The Gigantic poster was taped to the door of Cornell's locker room early in the week as a reminder of the challenge ahead: Saturday's Ivy League championship game against Penn. At the top of the poster and boldly circled in red were head shots of the Quakers' main offensive threats—quarterback Malcolm Glover and tailback Bryan Keys. Underneath were some harsh words.
DEAR CENSUS BUREAU: PLEASE ADD THESE PLAYERS TO THE LIST OF DECEASED PLAYERS OF THE WEEK. SIGNED, THE BIG RED DEFENSE. At the bottom of the poster was this motivational footnote: SPILL YOUR GUTS AND THEY WILL LOSE THEIRS!
If that wasn't enough to get Cornell rough and ready for Penn, then the 10-foot banner tacked to the wall outside the locker room surely would. It read: COLD-BLOODED GENTLEMEN.
Welcome to Ivy League football. When the title is at stake, these guys are anything but blue-blazer-and-gray-flannel-trousers scholars. Led by its swarming, hard-hitting defense, the Big Red crushed the Quakers 19-6 at Schoellkopf Field in Ithaca, N.Y. The victory gave Cornell, which finished 7-2-1 overall and 6-1 in the Ivy League, the championship—or, to be precise, a share of it, with Penn—for the first time since 1971, when the Big Red was led by a senior tailback named Ed Marinaro. (Penn arrived in Ithaca with a 9-0 record, which made it the only undefeated team in Division I-AA. The Quakers have now won or shared the Ivy title six times in the past seven seasons.)
Over the years, Penn and Cornell have had a heated rivalry, but rarely, if ever, had it become as unseemly as it did two seasons ago, when Quaker defenders stood over fallen Big Red offensive players after each tackle and barked like mad dogs. That sort of rabid behavior wasn't absent from this year's knockdown-drag-out game, in which nine personal fouls were assessed—five against Penn and four against Cornell.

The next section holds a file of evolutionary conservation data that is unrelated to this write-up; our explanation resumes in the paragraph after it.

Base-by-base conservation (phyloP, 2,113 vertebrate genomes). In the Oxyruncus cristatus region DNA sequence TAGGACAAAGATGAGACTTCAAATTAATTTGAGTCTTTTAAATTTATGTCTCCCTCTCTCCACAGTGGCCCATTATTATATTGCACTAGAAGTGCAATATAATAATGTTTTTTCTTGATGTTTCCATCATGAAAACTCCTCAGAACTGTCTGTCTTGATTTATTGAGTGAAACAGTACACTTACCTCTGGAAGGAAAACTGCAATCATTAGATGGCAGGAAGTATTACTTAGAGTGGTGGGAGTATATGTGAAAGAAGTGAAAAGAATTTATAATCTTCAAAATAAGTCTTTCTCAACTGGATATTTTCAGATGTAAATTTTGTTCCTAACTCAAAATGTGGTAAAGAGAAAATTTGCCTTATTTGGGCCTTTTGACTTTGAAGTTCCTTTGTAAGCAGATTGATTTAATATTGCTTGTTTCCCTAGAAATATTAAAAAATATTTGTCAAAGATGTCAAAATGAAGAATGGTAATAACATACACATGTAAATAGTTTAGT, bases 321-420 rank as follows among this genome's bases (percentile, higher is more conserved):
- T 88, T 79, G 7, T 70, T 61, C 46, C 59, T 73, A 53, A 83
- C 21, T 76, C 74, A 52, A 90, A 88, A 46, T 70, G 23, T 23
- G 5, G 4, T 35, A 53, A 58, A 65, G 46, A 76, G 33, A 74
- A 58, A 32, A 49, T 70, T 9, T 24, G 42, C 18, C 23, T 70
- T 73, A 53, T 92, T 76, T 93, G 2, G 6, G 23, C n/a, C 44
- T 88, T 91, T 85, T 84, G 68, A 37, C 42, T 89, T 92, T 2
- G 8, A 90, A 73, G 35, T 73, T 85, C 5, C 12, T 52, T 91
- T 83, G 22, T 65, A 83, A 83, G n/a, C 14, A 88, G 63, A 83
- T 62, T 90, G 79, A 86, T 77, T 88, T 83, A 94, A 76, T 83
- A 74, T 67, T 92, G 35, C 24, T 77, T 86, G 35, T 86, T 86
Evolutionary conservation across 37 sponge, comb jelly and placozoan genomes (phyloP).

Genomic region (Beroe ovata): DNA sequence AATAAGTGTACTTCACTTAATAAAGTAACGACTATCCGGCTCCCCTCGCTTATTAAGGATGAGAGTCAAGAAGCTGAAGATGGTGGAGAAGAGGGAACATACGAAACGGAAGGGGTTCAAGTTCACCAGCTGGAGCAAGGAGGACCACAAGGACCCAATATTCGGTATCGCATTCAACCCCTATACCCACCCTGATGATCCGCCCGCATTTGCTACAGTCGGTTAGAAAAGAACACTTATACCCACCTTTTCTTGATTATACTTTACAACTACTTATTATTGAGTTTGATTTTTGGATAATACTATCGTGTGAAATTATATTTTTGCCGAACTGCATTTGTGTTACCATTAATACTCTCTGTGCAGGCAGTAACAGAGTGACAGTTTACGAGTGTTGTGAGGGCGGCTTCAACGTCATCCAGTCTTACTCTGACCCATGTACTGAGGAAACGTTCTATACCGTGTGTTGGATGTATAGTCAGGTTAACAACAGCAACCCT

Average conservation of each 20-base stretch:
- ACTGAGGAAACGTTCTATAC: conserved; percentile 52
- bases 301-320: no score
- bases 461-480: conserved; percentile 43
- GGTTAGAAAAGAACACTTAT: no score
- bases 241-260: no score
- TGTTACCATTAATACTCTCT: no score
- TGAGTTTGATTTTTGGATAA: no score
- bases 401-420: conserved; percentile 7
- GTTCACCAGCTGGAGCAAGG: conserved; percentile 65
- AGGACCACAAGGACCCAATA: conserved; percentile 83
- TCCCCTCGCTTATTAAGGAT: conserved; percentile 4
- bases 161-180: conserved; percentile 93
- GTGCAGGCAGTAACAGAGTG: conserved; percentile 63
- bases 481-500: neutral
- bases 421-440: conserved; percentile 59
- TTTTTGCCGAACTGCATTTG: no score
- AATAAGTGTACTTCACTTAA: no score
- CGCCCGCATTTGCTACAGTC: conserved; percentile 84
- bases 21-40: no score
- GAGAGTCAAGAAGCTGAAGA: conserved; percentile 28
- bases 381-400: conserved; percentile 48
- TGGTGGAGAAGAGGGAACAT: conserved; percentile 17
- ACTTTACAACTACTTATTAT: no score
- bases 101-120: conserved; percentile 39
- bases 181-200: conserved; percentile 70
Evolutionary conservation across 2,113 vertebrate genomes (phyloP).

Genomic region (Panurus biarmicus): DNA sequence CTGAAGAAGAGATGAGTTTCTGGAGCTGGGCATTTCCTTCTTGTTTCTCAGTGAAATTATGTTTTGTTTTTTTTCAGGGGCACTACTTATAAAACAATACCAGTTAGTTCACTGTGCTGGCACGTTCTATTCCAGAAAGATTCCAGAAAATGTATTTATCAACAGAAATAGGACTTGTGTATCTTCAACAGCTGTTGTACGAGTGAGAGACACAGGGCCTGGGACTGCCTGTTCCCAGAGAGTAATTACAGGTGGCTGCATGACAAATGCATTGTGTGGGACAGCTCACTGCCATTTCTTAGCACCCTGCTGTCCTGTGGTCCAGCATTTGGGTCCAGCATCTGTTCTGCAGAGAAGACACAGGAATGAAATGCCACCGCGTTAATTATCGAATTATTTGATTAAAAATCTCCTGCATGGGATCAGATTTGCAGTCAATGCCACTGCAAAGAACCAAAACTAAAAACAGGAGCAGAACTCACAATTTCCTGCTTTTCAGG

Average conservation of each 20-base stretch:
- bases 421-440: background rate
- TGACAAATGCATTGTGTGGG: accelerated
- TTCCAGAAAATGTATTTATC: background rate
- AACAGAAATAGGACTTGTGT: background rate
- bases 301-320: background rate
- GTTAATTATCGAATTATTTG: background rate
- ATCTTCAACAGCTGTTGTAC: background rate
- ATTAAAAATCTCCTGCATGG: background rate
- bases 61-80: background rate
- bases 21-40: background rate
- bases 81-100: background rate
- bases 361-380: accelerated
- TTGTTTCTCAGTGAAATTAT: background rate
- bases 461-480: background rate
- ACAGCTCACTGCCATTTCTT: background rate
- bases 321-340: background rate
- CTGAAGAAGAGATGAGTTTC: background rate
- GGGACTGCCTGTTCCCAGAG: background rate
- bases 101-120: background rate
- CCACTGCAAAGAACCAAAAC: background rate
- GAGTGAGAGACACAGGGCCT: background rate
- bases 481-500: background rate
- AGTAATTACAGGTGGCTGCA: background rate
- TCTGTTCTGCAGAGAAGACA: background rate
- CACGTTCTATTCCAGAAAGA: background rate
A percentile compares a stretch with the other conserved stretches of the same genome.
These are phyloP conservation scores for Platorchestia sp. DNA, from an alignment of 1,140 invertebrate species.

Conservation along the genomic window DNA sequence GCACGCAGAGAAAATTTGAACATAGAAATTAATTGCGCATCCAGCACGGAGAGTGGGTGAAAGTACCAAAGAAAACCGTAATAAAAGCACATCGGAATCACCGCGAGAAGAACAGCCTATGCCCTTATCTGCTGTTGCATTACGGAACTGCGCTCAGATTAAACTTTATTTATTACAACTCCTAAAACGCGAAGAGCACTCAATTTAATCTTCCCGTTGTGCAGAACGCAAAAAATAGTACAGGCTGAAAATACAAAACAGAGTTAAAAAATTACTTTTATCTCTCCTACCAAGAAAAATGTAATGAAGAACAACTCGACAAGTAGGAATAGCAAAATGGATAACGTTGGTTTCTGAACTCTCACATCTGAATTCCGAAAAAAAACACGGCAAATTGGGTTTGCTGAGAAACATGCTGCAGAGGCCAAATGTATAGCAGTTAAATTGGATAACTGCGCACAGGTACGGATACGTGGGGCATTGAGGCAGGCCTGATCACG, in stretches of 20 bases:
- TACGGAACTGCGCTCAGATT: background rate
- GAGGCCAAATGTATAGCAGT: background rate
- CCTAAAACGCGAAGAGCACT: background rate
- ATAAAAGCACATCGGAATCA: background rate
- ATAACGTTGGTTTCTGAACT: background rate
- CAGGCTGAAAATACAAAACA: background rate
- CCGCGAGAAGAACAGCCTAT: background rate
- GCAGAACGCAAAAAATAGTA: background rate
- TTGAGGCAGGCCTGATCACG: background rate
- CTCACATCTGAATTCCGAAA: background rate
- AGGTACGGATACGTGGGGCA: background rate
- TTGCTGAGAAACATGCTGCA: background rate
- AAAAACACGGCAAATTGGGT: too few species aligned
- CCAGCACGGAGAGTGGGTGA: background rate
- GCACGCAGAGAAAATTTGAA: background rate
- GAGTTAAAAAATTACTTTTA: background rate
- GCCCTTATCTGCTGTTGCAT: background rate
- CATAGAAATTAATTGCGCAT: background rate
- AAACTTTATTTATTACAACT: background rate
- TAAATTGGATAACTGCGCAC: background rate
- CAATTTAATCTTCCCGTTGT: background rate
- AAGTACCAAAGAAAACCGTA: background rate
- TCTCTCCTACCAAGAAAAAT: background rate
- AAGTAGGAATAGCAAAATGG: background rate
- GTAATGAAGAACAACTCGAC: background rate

"Their guys were grabbing us in the pile, spitting in our faces whenever they could and mouthing off," said Big Red quarterback Aaron Sumida after the game. Added Cornell's Len Tokish, an outside linebacker, "Some of Penn's hits were cheap. They taunted us like crazy—pointing fingers and using words I can't repeat."
Big Red coach Maxie Baughan had spent the week preparing Cornell for exactly this kind of game. He had his scout units imitate the Quakers, cursing and shoving the offensive and defensive starters from one end of the practice field to the other. "We knew we weren't preparing for the Little Sisters of the Poor," said outside linebacker Mike McGrann. "Penn is a team of intimidators."
The score at the half was 3-3, and on the Quakers' first offensive series of the third quarter, it looked as if the Big Red defense went overboard in imitating Penn. Back-to-back personal fouls—for roughing the passer and a late hit—for 29 penalty yards helped set up a 37-yard go-ahead field goal by the Quakers' Rich Friedenberg. "We wanted to show if anybody did the intimidating, it was going to be us," Tokish said later. "The idea backfired."
But the Cornell defense soon regained its poise. Two series later, Penn drove 46 yards on five plays, all the way to the Big Red five. Cornell then stopped the Quakers on downs, with strong safety Brent Felitto nailing Keys at the six-inch line on fourth down.
That goal-line stand seemed to inspire the Big Red offense. On Cornell's next possession, fullback Scott Malaga, who would finish the day with 125 yards on 29 carries, ground out seven yards on two off-tackle plays. Then, on a third-down quarterback keeper that came up short of the first down, Sumida was hit by a Penn linebacker after the whistle, giving Cornell a first down at its 25.